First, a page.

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Cervical Fusion Surgery at Our Los Angeles Center

Cervical spine surgery fuses one or more joints in the upper spine and is designed to relieve pain and other symptoms of nerve dysfunction from compression and chronic irritation. The goal of surgery is to immobilize the area of the neck that presses on the nerve roots when the spine flexes. Ideally, only one disc space in the neck will be fused, joining two vertebrae firmly together into a single unit. This approach has the highest chance of relieving symptoms without causing mobility and stability problems in the rest of the neck.

Who Is a Candidate for Cervical Spine Surgery?

Minimally invasive cervical fusion is designed for patients who have:

  • Ongoing, severe neck pain
  • Pain that radiates into one or both arms or hands
  • Significant weakness in the arm or hand
  • Any of the above symptoms that gets progressively worse

 

Most of the problems listed above respond to non-surgical treatments within a month or two. Very few patients end up needing surgery. There are a number of diagnostic tests such as x-rays, CT scans and MRI scans that can help determine whether a patient has a cervical spine disorder that may be alleviated by fusion.

Medical conditions that may be treated using cervical fusion and related cervical spine surgeries include:

  • Bulging or herniated disc
  • Degenerated disc
  • Slipped disc
  • Trauma (such as a fracture or other injury)
  • Spinal instability
  • Cervical radiculopathy (radiating pain)

 

Procedure Overview

A discectomy is often done along with the fusion if damaged or diseased discs are a contributing factor causing the patient’s symptoms. The disc is removed, leaving a gap. The bone graft that stimulates fusion of the two vertebrae is placed where the disc used to be. In this case, an anterior cervical fusion (ACF) is performed. This means the incisions are made in the front of the neck because the discs are easiest to access from this direction. If the fusion will be done on the sides of the vertebrae and the disc will be left in place, a posterior approach (through the back of the neck) may be used instead.

In the ACF surgery with discectomy, a small incision (about one inch) is made on the neck near the front on the right or left side. The incision continues through a thin layer of muscle. The internal structures such as the esophagus and trachea are gently moved aside to reveal the spine. The layer of membrane surrounding the spinal column is cut through to provide access to the disc. A needle is inserted into the treatment area and x-ray images are used to ensure that the needle is in the correct space in the spine.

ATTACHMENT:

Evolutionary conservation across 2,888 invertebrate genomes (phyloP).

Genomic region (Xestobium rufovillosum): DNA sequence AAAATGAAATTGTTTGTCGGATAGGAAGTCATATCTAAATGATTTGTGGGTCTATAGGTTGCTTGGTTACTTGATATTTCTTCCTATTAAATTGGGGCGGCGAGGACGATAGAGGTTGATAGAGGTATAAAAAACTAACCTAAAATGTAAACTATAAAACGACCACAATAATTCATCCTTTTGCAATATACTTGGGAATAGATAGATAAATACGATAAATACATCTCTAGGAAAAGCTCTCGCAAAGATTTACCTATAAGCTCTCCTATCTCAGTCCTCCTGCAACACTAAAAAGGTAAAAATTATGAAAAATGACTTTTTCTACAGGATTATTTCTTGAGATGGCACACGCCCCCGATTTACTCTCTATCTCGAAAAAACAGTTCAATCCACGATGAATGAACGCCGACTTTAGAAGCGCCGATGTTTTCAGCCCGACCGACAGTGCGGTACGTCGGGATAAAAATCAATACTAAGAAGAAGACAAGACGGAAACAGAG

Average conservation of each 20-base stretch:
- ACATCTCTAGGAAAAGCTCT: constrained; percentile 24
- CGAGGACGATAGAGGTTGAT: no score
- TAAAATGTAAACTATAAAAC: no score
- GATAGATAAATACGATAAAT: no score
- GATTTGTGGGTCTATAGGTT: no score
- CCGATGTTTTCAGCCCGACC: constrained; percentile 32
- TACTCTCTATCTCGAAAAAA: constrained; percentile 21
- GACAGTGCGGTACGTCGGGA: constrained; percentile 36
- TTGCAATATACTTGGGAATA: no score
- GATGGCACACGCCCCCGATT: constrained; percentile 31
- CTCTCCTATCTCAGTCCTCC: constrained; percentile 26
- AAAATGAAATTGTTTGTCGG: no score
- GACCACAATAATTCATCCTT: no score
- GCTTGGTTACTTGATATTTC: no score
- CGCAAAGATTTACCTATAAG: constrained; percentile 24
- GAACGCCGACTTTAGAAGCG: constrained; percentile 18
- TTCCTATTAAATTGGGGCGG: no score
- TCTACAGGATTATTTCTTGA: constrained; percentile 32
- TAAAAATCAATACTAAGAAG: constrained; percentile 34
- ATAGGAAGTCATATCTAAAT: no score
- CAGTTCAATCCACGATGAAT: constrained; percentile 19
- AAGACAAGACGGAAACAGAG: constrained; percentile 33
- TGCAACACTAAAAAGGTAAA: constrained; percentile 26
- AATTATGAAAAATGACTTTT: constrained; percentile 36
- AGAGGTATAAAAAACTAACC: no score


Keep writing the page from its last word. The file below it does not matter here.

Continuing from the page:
Instruments are introduced into the spinal space via an endoscope (a small metal tube with fiber-optic light and tiny camera) that replaces the needle. The damaged or diseased disc is removed from between the vertebrae along with any bone spurs and other tissue that is pressing on the nerves. A bone graft is placed in the empty space left by the discectomy. This bone graft material may be harvested from the patient’s hip, taken from a donor bank or constructed from artificial substances that will be overgrown with the patient’s own bone tissue during healing. A disc-shaped bone graft may be pressed into the space where the disc was removed. The graft may be held in place by titanium screws and rods to ensure it does not shift out of place before fusion occurs.

Risks, Side Effects and Benefits

Spinal surgery carries some rare but serious risks of nerve damage, extensive bleeding, blood clots, spinal instability, anesthesia reactions and infection. Patients who are in good physical health, who do not smoke and who follow pre- and post-operative instructions may minimize their risk of complications. This surgery may not be a permanent solution to neck and arm pain as well as muscle weakness. The degenerative conditions that lead to the need for surgery may go on to affect other vertebrae over time, causing symptoms to recur.

Patients typically wear a neck brace in the days and weeks following surgery. Walking is encouraged, but bending, twisting and lifting are delayed until later. There is some discomfort and soreness after surgery that can be managed with pain medications. This discomfort should get better gradually. Mobility and strength are restored through physical therapy exercises starting at about 12 weeks when the fusion is well underway. It may take three to six additional months for the bone to finish fusing. Many patients who undergo minimally invasive cervical fusion can return to light work within a week or two. More vigorous activities must wait until the vertebrae are fully fused.

The benefits of minimally invasive cervical spine surgery may include:

  • Less bleeding during surgery
  • Less trauma to surrounding tissues
  • A more comfortable recovery
  • Less reliance on pain medication
  • Faster return to daily activities
  • A shorter hospital stay

 

The actual fusion of the bones is successful in most patients – especially those who have their own bone used in the grafting process. About eight or nine out of 10 patients are satisfied and experience long lasting and substantial relief from symptoms after the surgery.

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